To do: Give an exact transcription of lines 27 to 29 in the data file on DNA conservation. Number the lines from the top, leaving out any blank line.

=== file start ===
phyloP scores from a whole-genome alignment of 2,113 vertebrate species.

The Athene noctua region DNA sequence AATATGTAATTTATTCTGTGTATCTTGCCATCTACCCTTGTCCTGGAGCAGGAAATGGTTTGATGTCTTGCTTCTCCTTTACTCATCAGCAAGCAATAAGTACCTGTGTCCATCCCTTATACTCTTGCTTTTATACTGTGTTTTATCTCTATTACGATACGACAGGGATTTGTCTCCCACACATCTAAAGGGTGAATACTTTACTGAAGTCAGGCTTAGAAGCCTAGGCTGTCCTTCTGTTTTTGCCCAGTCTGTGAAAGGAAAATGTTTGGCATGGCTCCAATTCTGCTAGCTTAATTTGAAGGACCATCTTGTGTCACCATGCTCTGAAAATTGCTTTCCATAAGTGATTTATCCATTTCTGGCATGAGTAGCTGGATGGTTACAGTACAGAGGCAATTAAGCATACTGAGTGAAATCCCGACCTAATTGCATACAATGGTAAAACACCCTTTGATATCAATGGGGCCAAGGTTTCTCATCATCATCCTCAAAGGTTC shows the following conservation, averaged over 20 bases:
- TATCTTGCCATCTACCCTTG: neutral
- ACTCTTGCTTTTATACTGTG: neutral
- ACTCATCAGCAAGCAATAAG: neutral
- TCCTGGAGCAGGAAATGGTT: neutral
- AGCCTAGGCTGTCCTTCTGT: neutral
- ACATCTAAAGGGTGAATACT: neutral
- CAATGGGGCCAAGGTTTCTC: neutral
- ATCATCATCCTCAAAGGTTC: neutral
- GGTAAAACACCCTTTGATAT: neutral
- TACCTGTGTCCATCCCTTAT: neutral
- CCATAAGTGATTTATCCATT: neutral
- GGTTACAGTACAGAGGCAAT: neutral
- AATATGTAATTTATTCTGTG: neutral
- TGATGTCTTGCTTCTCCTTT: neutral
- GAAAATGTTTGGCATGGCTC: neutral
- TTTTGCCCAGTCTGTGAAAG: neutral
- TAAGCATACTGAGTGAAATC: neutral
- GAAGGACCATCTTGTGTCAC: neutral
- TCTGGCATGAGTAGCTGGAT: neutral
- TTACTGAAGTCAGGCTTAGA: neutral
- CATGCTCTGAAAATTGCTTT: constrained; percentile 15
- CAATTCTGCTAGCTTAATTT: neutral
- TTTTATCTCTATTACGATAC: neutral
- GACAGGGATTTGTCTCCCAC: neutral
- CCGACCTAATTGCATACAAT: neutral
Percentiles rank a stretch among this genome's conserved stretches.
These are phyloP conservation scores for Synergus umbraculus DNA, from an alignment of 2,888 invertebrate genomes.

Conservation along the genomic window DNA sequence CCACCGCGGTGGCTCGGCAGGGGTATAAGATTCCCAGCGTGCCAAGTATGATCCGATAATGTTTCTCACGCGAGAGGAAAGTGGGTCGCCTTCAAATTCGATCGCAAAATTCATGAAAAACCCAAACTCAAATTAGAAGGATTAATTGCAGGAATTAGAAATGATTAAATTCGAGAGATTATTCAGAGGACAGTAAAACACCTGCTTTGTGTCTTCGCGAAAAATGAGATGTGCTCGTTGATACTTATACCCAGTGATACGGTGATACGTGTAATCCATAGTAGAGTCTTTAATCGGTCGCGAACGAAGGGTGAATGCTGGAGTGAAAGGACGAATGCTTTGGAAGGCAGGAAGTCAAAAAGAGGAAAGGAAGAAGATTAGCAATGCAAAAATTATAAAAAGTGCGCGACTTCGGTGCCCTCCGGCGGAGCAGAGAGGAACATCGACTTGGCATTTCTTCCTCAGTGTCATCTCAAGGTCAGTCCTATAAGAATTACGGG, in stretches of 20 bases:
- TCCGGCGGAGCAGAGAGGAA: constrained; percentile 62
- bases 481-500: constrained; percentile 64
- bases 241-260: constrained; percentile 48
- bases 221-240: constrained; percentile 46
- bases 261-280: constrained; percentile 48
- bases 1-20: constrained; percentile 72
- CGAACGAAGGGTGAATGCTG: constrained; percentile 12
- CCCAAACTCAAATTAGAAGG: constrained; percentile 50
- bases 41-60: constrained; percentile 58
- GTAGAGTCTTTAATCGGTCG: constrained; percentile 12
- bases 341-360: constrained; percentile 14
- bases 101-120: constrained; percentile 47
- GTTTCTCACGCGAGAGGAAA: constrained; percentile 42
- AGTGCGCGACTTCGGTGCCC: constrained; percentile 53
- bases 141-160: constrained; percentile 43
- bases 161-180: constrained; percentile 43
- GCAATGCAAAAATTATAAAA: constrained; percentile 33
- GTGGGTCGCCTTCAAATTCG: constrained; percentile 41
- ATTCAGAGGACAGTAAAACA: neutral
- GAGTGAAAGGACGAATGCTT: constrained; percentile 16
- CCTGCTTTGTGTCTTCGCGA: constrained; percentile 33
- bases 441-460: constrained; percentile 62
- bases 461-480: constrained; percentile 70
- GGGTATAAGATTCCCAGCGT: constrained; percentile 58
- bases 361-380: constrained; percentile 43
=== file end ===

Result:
- CCGACCTAATTGCATACAAT: neutral
Percentiles rank a stretch among this genome's conserved stretches.
These are phyloP conservation scores for Synergus umbraculus DNA, from an alignment of 2,888 invertebrate genomes.